Uresk and other community members in the southern part of Davis County had fought to keep the ban going.
"The communities and the area around there is now facing a double-whammy come Jan. 1. Not only are we going to have trucks, but we could have the possibility of trucks going 70-plus mph on that facility and I think it's too much of a change on the ecosystem and the community around it," Uresk said.
Angie Keeton, founder of Save Legacy Parkway, also spoke during the meeting. She criticized UDOT during the meeting for not doing a good job communicating the proposed changes to residents. Afterward, she told KSL that problems with speeding on Legacy Parkway weren't really a secret among motorists who use it.
"A culture has developed on the roadway assuming that you can drive 70 or 75 (mph) with no consequence," she said, standing outside of her home in North Salt Lake. "And if you set up a culture like that, of course, you're going to get a speed study back that shows 85% of folks are in that 70 mph range."
She was also concerned that not only would increasing speed make the highway less safer, but it will increase the noise in the area. That's in addition to trucks that will be added on the highway and concerns if any of those vehicles crash.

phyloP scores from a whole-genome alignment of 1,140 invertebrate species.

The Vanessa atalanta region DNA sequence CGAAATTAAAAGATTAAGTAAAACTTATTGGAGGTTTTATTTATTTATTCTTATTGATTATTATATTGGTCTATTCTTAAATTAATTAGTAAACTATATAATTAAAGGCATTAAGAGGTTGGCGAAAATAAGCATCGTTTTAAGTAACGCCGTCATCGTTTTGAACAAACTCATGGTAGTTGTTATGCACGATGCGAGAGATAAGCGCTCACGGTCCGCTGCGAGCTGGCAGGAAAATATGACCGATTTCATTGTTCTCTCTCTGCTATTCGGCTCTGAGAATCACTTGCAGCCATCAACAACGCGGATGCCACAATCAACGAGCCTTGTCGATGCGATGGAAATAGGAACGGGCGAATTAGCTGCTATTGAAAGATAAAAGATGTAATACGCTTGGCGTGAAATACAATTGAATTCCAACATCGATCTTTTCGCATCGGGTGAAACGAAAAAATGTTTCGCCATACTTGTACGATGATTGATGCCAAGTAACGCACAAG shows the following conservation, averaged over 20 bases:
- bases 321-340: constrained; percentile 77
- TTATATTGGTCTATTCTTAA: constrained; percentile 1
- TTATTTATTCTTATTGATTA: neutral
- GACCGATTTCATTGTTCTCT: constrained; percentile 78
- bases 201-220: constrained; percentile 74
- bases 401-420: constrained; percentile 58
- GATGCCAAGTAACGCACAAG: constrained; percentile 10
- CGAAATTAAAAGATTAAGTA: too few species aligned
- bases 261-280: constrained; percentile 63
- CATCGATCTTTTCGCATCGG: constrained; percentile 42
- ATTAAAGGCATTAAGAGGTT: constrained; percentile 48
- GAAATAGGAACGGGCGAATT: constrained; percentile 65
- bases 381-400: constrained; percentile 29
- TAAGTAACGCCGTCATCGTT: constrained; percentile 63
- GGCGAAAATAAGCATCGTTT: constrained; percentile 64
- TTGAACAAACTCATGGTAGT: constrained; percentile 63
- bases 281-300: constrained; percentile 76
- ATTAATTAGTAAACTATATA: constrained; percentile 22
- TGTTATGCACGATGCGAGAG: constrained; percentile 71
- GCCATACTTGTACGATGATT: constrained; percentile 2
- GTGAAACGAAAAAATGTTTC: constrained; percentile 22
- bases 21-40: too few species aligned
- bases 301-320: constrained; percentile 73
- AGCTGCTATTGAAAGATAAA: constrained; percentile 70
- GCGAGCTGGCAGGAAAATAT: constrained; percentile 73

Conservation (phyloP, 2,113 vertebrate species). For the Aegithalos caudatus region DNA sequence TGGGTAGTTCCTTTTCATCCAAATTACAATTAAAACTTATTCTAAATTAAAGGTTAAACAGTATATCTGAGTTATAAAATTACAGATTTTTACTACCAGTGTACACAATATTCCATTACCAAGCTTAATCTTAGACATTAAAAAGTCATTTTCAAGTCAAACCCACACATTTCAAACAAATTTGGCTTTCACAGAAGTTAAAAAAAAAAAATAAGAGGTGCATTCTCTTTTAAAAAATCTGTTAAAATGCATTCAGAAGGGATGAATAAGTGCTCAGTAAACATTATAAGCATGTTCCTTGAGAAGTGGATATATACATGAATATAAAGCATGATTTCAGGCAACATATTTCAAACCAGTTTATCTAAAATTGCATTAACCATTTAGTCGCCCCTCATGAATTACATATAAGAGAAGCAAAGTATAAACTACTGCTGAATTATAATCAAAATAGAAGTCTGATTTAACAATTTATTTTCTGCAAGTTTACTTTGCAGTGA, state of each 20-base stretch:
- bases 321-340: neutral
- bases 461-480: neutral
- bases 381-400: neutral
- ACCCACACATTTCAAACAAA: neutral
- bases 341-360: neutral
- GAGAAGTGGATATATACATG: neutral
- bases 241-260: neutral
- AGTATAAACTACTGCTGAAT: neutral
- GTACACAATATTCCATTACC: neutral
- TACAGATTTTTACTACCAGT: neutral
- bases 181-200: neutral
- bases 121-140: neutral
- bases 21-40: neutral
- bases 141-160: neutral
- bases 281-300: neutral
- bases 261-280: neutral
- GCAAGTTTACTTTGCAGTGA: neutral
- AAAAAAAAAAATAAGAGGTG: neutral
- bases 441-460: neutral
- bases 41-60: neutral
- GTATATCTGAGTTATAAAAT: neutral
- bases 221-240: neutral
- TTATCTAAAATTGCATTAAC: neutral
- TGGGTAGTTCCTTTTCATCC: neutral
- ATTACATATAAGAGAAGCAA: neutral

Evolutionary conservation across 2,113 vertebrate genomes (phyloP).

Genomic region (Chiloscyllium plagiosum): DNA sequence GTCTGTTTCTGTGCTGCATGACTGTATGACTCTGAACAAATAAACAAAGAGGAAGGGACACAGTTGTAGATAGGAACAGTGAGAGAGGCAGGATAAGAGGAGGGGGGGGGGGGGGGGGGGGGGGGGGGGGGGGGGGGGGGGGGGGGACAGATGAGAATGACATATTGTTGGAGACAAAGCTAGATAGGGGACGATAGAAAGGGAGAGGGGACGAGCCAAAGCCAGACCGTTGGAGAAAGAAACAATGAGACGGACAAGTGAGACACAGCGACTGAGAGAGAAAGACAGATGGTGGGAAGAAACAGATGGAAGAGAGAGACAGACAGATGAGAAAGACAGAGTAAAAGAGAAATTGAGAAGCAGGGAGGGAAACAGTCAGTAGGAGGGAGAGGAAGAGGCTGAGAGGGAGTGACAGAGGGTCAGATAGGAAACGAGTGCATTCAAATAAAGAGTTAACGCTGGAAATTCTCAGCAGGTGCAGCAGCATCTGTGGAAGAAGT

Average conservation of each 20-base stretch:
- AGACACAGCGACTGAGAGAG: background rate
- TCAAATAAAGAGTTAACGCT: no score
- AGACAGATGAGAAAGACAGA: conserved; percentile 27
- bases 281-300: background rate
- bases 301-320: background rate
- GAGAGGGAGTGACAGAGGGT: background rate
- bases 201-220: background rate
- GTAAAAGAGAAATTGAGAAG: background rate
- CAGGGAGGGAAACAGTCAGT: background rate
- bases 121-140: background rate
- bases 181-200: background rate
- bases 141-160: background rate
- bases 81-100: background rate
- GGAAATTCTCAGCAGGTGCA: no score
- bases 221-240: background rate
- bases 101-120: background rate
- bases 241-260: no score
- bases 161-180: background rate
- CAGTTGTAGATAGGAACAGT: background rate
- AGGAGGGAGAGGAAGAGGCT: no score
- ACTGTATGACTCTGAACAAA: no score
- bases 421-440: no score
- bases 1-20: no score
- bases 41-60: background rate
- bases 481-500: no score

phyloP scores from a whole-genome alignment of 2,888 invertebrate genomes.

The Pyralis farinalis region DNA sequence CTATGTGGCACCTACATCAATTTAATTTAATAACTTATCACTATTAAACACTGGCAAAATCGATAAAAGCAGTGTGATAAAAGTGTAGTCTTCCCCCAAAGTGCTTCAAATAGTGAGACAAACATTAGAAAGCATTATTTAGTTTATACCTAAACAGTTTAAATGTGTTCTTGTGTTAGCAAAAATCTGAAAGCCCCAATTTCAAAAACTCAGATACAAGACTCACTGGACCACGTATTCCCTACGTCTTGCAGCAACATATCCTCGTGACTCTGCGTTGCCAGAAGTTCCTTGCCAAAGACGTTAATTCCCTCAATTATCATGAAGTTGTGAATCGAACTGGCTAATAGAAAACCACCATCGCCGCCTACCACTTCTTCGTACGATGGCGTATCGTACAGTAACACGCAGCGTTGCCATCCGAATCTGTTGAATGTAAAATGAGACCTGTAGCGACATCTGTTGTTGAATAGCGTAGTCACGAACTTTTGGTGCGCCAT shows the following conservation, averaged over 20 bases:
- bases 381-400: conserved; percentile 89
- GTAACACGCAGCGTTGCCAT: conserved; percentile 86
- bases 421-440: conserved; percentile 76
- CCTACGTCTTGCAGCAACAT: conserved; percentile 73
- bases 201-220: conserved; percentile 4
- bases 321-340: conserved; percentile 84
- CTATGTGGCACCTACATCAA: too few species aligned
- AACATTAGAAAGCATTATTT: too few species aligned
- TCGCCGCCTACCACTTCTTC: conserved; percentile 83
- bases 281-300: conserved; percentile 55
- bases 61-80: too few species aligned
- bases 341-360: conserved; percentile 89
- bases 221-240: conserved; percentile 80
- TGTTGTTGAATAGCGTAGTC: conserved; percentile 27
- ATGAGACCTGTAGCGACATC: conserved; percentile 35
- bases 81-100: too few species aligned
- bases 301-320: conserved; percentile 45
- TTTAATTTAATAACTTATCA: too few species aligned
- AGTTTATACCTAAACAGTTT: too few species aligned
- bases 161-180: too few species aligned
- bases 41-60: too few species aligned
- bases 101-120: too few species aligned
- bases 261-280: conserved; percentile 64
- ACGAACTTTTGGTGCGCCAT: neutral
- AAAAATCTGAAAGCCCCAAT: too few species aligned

"The concern is there is no clear research, there is no clear data and there is no clear plan on how the negative impacts that are going to be felt by thousands are going to be dealt with," she said. The sound of cars driving by on the highway can be heard in the distance as she speaks. She says it's about 1,000 feet from her home, but there are many homes closer to the highway than that.
While those aspects weren't discussed during the presentation, Miles also added that he doesn't see the change as encouraging drivers to continue to speed.
"Nothing we’re doing here today is indicating individuals should drive 5 mph faster," he said. "What we’re doing is adjusting the speed limit to what people are driving in the hopes we keep them in that speed they’re already driving at.”
As for the truck ban being lifted, Miles said the decision to extend the ban on large vehicles is out of UDOT's control.